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By Stephanie Barnes
A feminist perspective on military sexual trauma (MST) and the culture of rape in the U.S. armed forces is vital to the sustainability of our nation’s defense. Any commentary that argues otherwise is irresponsible and flawed. Women, in particular, are hammered to believe that when in combat areas of interest, they are expected to perform and work within a hyper-masculine framework. What is most disheartening about comments regarding a feminist critique of the severity of MST is that they ignore women’s contributions to the military in combat and non-combatant roles.
Liz Trotta, a conservative FOX News correspondent, made headlines recently after making several disturbing statements regarding the role of women in the military: “The military is not a social services operation or a testing ground for gender wars. It is a fighting machine. Yet male troops are now encumbered with the realities of feminist biology. Women are not as strong as men. Their instincts and reactions in crisis are markedly different. There’s a reality the left will not face. Biology is destiny.” Contrary to Trotta’s outlandish misconception, women and men function as inclusive and separate entities under the same command because of conceptualized (and accepted) forms of sexual discrimination and coercion. This was also duly noted during the Republican debate, as all four candidates offered varying degrees of support to include women in combat. In a world of “total warfare,” former House Speaker Newt Gingrich said, “anybody serving our country in uniform virtually anywhere in the world could be in danger at virtually any minute.” Thus, a critique of the rhetoric of whether or not women should be allowed to hold combat positions similar to those afforded to their fellow male soldiers, or if MST is a woman’s issue at the helm of a feminist agenda, is always necessary because such critique addresses systemic oppressive forces of sexual violence and harassment.
During defensive times of war’s impending promise of death, gender is not a factor. Women’s lives are equally at stake. Death and sexual violence are often the destiny and reality of what Trotta calls a “feminist biology.” Respectively, the expectation that war produces inhumane aggression between fellow soldiers only impedes operations of the “fighting machine.” Sexual aggression is repressed long before a soldier steps onto the front lines because the societal rhetoric of war and militarism is that violence begets violence. Hence, the culture of rape is merely heightened and glorified during combat.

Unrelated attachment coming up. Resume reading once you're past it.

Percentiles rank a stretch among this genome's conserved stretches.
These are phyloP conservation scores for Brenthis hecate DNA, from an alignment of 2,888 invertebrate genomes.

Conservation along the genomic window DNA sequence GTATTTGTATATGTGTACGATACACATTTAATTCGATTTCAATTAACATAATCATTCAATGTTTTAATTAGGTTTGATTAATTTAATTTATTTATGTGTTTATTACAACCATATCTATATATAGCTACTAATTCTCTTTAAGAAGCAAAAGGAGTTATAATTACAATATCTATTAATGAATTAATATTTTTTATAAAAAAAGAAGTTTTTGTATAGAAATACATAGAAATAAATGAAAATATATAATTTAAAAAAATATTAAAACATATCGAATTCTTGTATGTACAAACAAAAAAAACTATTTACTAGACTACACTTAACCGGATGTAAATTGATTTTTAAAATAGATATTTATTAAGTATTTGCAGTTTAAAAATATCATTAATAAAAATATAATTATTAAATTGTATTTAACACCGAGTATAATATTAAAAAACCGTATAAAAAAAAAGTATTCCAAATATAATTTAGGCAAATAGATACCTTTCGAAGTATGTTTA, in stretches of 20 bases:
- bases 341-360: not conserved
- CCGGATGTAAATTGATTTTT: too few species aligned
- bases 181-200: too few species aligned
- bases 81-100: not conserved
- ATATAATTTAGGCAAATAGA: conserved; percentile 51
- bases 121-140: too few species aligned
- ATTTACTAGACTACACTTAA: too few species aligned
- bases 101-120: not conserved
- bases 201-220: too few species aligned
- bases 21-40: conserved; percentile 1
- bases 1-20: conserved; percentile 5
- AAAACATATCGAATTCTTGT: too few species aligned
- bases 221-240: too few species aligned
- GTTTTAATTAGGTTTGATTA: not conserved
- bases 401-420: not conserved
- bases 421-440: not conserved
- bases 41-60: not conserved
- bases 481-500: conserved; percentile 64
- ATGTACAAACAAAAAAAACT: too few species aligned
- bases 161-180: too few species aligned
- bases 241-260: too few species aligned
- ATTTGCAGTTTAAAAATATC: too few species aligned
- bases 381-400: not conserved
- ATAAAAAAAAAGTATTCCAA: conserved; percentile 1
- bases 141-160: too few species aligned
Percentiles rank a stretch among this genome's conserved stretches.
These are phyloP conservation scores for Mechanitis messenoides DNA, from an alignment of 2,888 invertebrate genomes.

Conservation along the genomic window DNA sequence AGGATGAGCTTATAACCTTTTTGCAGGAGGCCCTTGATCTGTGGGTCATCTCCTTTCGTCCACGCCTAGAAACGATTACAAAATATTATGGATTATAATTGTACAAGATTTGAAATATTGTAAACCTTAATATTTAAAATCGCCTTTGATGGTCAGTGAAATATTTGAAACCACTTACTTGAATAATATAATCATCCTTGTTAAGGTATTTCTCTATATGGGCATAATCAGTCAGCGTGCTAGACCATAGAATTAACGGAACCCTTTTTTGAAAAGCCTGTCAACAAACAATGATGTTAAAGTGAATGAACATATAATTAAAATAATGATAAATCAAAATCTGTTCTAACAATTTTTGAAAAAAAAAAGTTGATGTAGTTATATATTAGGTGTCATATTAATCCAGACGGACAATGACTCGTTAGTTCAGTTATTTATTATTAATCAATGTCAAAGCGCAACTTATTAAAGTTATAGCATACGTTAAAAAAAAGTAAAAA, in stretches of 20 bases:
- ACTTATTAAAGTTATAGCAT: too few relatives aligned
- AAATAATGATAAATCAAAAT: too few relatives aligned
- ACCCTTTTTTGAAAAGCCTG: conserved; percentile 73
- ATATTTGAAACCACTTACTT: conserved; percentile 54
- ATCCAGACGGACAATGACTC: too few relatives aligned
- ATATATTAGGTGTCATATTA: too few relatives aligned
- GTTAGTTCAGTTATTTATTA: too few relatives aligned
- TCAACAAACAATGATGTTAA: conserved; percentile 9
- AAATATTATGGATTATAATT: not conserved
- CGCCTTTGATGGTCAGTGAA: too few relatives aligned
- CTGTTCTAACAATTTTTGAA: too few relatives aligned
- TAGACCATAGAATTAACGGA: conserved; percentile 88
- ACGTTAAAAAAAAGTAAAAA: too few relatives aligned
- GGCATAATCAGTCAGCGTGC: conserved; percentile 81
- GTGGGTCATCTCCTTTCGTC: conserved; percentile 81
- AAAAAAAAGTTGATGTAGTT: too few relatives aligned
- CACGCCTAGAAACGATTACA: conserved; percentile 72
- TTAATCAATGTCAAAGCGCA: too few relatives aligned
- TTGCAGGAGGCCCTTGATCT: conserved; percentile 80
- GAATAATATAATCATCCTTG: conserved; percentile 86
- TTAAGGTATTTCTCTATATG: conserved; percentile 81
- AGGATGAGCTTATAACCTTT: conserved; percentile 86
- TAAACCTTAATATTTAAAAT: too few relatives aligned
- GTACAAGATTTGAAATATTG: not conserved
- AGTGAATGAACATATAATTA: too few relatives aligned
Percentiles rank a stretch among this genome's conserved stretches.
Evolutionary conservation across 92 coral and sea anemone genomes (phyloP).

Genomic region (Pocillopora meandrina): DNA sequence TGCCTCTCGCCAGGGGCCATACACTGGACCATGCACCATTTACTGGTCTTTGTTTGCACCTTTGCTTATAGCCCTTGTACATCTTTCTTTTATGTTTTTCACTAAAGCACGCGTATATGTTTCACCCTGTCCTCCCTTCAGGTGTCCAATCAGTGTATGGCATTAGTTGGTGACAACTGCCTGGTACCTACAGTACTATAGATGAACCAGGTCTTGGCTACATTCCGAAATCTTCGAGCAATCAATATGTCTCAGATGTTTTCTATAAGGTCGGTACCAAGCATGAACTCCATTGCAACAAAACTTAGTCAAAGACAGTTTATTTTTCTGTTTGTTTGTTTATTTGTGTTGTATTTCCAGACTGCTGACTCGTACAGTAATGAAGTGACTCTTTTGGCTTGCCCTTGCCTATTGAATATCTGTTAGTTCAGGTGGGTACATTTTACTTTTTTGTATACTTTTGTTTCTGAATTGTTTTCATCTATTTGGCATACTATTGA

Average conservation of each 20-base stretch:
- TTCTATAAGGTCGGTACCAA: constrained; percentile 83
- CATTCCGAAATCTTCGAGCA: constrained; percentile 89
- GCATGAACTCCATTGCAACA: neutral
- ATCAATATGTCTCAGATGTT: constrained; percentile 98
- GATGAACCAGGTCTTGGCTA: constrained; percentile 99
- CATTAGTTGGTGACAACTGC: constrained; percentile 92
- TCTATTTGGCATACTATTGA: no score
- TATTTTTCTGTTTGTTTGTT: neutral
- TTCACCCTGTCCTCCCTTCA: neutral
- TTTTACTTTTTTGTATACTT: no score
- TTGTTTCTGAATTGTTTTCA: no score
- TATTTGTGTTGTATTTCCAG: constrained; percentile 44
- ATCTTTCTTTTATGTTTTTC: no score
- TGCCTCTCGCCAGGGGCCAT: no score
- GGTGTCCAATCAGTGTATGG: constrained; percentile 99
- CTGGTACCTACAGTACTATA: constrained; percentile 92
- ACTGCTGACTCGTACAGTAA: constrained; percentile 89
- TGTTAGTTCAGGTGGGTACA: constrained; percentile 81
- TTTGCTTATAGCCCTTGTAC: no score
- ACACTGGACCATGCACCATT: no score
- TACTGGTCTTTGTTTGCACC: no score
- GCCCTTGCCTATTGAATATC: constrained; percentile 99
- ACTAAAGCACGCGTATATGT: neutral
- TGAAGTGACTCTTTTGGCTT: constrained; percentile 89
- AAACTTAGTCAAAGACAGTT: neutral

To counter this illogical standpoint theory of why a feminist critique is impermissible, I would like to interject that there have also been reports of military sexual trauma from men as well. Although women are at a greater risk of experiencing sexual assault or rape, sexual violence between men is also occurring at an alarming rate, irrespective of sexual orientation. This exemplifies the fact that violence is not discriminatory based on gender. However, MST is primarily an issue geared towards highlighting a narrative analysis for female servicemembers because alternative methods have to be enforced to ensure that their safety, job security and emotional well-being are addressed. Per reports from the Department of Veterans Affairs, female servicemembers are at a greater risk for homelessness and post-traumatic stress disorder, both of which result from MST. Policy implementation is based along gender lines due to the historical fact that women are more likely to be underpaid and overworked and less likely to report incidences of sexual harassment. To fully address MST, there has to be an acute observation of the outcomes of reporting procedures.
With the onset of recent lobbying and litigation to tackle the Pentagon’s lackluster reports on the progress of victims who are battling MST, it should come as no surprise that the rise in advocacy surrounding these issues has increased. Visibility is paramount as news coverage documents women’s experiences, and grassroots organizations are taking a leap of faith to shame the U.S. government’s complicit involvement in perpetuating sexual violence through silent disregard. Female soldiers, airmen, and sailors have been vocal about their contributions to the U.S. military, but not always heard. And they are an indispensable and invaluable resource.
Feminist activism is interwoven in the social fabric of American politics and cultural ideals. Whenever and wherever human rights violations have occurred, a feminist lens has offered a comprehensive and, at times, authoritative, viewpoint and argument to incite values that would embrace the livelihood and well-being of both men and women. The same is true for sexual violations against men and women in light of MST. I sincerely hope that female servicemembers will be granted the respect and gratitude deserving of any individual who has taken the oath to defend their nation. It is the highest offering of loyalty, resilience, and steadfast love. And love is also an intrinsic facet of humankind-ness.
Stephanie Barnes is a health services administrator in the U.S. Air Force and a master’s degree candidate in Women’s & Gender Studies at Rutgers University. Her current research focuses on military sexual trauma and its effects on African-American female servicemembers.